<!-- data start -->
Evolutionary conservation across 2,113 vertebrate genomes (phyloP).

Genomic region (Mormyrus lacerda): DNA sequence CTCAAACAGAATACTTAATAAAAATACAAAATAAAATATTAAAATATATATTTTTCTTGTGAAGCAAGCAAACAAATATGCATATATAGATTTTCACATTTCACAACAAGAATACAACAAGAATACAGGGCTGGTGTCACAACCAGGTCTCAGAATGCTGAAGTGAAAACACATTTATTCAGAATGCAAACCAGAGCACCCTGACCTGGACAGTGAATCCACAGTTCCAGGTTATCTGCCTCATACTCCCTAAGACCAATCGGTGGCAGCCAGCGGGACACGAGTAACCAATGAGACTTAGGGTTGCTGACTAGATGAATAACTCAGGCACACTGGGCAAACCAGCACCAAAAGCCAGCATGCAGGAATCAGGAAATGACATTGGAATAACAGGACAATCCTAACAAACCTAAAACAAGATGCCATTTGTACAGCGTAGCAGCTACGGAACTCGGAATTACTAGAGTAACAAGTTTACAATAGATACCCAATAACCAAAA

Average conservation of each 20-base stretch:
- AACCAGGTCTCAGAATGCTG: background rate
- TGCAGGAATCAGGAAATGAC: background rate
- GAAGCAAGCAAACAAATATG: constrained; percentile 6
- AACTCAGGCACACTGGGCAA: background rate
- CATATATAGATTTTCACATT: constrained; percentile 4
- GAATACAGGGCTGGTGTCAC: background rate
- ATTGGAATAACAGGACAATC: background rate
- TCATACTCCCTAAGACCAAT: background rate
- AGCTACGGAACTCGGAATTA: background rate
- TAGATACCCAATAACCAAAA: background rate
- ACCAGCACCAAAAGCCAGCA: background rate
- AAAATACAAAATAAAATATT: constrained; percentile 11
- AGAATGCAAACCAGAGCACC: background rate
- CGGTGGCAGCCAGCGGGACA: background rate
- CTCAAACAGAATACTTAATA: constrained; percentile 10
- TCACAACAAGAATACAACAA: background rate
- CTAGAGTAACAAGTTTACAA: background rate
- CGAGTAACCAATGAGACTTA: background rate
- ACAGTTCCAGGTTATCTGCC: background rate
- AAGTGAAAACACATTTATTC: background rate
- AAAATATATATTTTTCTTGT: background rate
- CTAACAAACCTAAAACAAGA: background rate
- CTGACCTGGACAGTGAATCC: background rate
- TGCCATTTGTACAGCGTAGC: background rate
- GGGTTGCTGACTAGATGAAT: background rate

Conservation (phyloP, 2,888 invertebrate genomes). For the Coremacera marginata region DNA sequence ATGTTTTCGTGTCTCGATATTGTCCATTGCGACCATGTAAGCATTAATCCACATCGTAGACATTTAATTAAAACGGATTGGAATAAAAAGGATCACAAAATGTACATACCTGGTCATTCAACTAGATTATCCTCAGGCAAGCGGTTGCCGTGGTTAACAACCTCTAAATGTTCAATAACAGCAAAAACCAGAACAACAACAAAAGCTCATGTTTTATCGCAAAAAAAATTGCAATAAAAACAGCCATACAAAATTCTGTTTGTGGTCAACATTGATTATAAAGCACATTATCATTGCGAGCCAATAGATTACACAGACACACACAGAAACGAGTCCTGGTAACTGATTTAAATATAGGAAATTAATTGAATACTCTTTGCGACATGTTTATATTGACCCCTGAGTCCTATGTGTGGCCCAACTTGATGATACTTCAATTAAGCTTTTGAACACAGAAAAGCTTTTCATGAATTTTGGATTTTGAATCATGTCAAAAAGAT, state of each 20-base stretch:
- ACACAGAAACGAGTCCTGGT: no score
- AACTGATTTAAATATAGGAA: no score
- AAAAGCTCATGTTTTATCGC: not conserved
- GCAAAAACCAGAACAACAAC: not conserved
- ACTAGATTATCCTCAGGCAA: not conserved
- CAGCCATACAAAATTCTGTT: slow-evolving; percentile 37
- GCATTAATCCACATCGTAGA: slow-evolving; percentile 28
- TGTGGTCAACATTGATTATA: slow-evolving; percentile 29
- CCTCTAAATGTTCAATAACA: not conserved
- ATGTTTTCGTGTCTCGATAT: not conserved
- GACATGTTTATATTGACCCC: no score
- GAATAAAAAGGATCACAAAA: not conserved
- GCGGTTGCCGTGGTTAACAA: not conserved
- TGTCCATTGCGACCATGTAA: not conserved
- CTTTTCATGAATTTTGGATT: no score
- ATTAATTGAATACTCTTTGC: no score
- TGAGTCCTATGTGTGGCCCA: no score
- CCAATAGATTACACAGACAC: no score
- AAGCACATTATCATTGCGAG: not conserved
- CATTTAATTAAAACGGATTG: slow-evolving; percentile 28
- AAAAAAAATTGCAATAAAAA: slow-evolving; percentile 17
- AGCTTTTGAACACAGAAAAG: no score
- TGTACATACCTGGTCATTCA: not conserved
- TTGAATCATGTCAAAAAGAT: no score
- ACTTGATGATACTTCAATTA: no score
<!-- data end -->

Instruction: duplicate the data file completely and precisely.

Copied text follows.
Evolutionary conservation across 2,113 vertebrate genomes (phyloP).

Genomic region (Mormyrus lacerda): DNA sequence CTCAAACAGAATACTTAATAAAAATACAAAATAAAATATTAAAATATATATTTTTCTTGTGAAGCAAGCAAACAAATATGCATATATAGATTTTCACATTTCACAACAAGAATACAACAAGAATACAGGGCTGGTGTCACAACCAGGTCTCAGAATGCTGAAGTGAAAACACATTTATTCAGAATGCAAACCAGAGCACCCTGACCTGGACAGTGAATCCACAGTTCCAGGTTATCTGCCTCATACTCCCTAAGACCAATCGGTGGCAGCCAGCGGGACACGAGTAACCAATGAGACTTAGGGTTGCTGACTAGATGAATAACTCAGGCACACTGGGCAAACCAGCACCAAAAGCCAGCATGCAGGAATCAGGAAATGACATTGGAATAACAGGACAATCCTAACAAACCTAAAACAAGATGCCATTTGTACAGCGTAGCAGCTACGGAACTCGGAATTACTAGAGTAACAAGTTTACAATAGATACCCAATAACCAAAA

Average conservation of each 20-base stretch:
- AACCAGGTCTCAGAATGCTG: background rate
- TGCAGGAATCAGGAAATGAC: background rate
- GAAGCAAGCAAACAAATATG: constrained; percentile 6
- AACTCAGGCACACTGGGCAA: background rate
- CATATATAGATTTTCACATT: constrained; percentile 4
- GAATACAGGGCTGGTGTCAC: background rate
- ATTGGAATAACAGGACAATC: background rate
- TCATACTCCCTAAGACCAAT: background rate
- AGCTACGGAACTCGGAATTA: background rate
- TAGATACCCAATAACCAAAA: background rate
- ACCAGCACCAAAAGCCAGCA: background rate
- AAAATACAAAATAAAATATT: constrained; percentile 11
- AGAATGCAAACCAGAGCACC: background rate
- CGGTGGCAGCCAGCGGGACA: background rate
- CTCAAACAGAATACTTAATA: constrained; percentile 10
- TCACAACAAGAATACAACAA: background rate
- CTAGAGTAACAAGTTTACAA: background rate
- CGAGTAACCAATGAGACTTA: background rate
- ACAGTTCCAGGTTATCTGCC: background rate
- AAGTGAAAACACATTTATTC: background rate
- AAAATATATATTTTTCTTGT: background rate
- CTAACAAACCTAAAACAAGA: background rate
- CTGACCTGGACAGTGAATCC: background rate
- TGCCATTTGTACAGCGTAGC: background rate
- GGGTTGCTGACTAGATGAAT: background rate

Conservation (phyloP, 2,888 invertebrate genomes). For the Coremacera marginata region DNA sequence ATGTTTTCGTGTCTCGATATTGTCCATTGCGACCATGTAAGCATTAATCCACATCGTAGACATTTAATTAAAACGGATTGGAATAAAAAGGATCACAAAATGTACATACCTGGTCATTCAACTAGATTATCCTCAGGCAAGCGGTTGCCGTGGTTAACAACCTCTAAATGTTCAATAACAGCAAAAACCAGAACAACAACAAAAGCTCATGTTTTATCGCAAAAAAAATTGCAATAAAAACAGCCATACAAAATTCTGTTTGTGGTCAACATTGATTATAAAGCACATTATCATTGCGAGCCAATAGATTACACAGACACACACAGAAACGAGTCCTGGTAACTGATTTAAATATAGGAAATTAATTGAATACTCTTTGCGACATGTTTATATTGACCCCTGAGTCCTATGTGTGGCCCAACTTGATGATACTTCAATTAAGCTTTTGAACACAGAAAAGCTTTTCATGAATTTTGGATTTTGAATCATGTCAAAAAGAT, state of each 20-base stretch:
- ACACAGAAACGAGTCCTGGT: no score
- AACTGATTTAAATATAGGAA: no score
- AAAAGCTCATGTTTTATCGC: not conserved
- GCAAAAACCAGAACAACAAC: not conserved
- ACTAGATTATCCTCAGGCAA: not conserved
- CAGCCATACAAAATTCTGTT: slow-evolving; percentile 37
- GCATTAATCCACATCGTAGA: slow-evolving; percentile 28
- TGTGGTCAACATTGATTATA: slow-evolving; percentile 29
- CCTCTAAATGTTCAATAACA: not conserved
- ATGTTTTCGTGTCTCGATAT: not conserved
- GACATGTTTATATTGACCCC: no score
- GAATAAAAAGGATCACAAAA: not conserved
- GCGGTTGCCGTGGTTAACAA: not conserved
- TGTCCATTGCGACCATGTAA: not conserved
- CTTTTCATGAATTTTGGATT: no score
- ATTAATTGAATACTCTTTGC: no score
- TGAGTCCTATGTGTGGCCCA: no score
- CCAATAGATTACACAGACAC: no score
- AAGCACATTATCATTGCGAG: not conserved
- CATTTAATTAAAACGGATTG: slow-evolving; percentile 28
- AAAAAAAATTGCAATAAAAA: slow-evolving; percentile 17
- AGCTTTTGAACACAGAAAAG: no score
- TGTACATACCTGGTCATTCA: not conserved
- TTGAATCATGTCAAAAAGAT: no score
- ACTTGATGATACTTCAATTA: no score